As I was reading this one I kept thinking, I HAVE to reread this one. Then I'd go onto the other excerpt and it was, NO, I have to read THIS one. I may never make up my mind!!!

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This book is the latest entry in “The Gospel in Great Writers” series. Over the years, so many have come to love the work of Charles Dickens. Through his novels and stories, we have enjoyed not only great works but also commentaries on social inequities that existed during the Victorian Era. It is interesting to note that many of the inequities that occurred during the Victorian Era are also occurring in the present.

The challenge with authors like Dickens is that they weave the challenges into their stories so well that the reader often has to read through his works to pull out the excerpts needed. For the reader who would like to pull those issues out of Dickens’ work but is also fighting against time constraints, this book is for you. The author has pulled out various excerpts from Dickens’ works and categorized them under various Christian concepts. This is both wonderful and time-saving! It makes this book a valuable resource for anyone who desires to connect Christian concepts with great literature.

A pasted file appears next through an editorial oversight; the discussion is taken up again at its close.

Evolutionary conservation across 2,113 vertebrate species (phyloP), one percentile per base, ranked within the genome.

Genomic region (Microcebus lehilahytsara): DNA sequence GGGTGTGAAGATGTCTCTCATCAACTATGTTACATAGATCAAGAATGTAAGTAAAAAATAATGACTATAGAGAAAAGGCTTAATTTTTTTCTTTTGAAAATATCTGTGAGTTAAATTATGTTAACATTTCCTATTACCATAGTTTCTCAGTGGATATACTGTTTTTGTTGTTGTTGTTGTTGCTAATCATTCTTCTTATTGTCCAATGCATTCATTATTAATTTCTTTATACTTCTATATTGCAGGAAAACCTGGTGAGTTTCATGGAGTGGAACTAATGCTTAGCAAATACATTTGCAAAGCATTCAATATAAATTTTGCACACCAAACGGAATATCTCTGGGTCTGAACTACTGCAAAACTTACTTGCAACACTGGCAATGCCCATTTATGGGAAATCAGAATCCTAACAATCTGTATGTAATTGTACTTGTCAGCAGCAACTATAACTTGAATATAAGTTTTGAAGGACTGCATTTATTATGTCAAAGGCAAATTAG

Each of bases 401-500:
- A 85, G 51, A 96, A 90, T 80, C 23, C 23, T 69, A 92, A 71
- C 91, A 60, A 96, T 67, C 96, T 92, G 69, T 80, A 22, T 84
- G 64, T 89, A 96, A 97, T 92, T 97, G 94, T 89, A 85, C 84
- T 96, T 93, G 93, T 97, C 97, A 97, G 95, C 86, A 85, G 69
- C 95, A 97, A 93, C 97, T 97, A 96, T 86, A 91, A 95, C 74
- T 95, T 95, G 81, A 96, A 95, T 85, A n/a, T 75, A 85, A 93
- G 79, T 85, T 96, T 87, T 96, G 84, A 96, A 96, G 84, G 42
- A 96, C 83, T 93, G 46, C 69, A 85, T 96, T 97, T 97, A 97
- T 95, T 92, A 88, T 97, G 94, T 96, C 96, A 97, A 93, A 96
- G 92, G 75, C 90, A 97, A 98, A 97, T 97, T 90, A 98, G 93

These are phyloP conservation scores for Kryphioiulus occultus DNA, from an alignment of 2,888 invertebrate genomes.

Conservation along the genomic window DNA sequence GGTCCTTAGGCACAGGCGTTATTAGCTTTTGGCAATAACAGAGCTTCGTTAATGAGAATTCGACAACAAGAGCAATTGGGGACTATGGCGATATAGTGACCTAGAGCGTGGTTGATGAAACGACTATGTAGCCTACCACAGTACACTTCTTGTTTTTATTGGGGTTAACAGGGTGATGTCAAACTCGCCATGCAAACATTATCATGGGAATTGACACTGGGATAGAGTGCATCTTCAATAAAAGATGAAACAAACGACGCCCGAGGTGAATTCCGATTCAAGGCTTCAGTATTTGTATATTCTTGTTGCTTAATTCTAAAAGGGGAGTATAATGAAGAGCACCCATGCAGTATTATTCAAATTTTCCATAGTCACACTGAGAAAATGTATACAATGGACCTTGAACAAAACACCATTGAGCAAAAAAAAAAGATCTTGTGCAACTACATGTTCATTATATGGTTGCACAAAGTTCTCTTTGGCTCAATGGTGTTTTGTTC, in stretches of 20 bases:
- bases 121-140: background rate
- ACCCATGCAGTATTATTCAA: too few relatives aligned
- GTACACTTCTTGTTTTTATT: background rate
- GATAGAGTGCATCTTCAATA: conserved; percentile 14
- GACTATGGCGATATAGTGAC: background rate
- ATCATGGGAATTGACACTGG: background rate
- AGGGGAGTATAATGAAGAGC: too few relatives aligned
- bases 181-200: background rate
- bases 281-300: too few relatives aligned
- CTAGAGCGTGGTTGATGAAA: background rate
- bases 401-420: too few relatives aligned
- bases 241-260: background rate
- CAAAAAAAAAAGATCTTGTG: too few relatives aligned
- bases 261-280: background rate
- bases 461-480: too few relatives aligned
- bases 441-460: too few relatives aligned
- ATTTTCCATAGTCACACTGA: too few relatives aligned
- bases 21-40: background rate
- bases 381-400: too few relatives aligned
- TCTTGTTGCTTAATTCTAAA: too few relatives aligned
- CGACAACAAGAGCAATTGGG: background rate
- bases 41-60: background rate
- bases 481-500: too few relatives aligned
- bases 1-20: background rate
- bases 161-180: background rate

I voluntarily reviewed an Advanced Reader Copy of this book provided by the publisher and Net Galley. However, the thoughts expressed are my own.

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The Gospel in Dickens: Selections from His Works, edited by Gina Dalfonzo with a foreword by Karen Swallow Prior, highlights the many ways in which Charles Dickens highlights various aspects of the Gospel message through the characters in many beloved novels. Dalfonzo begins by providing an introduction to Dickens' life, his religious viewpoints, and works. After this introduction, Dalfonzo groups excerpts from Dickens' novels into three sections: Sin and Its Victims, Repentance and Grace, and The Righteous Life. Each section includes an introduction to section followed by excerpts which portray the topic. Dalfonzo offers insights between each excerpt which highlight specific aspects to notice while reading as well as offers enough information regarding the larger novel so that the reader can join a story in progress. This is useful if the reader is not as familiar with a specific novel or has not read it in quite some time.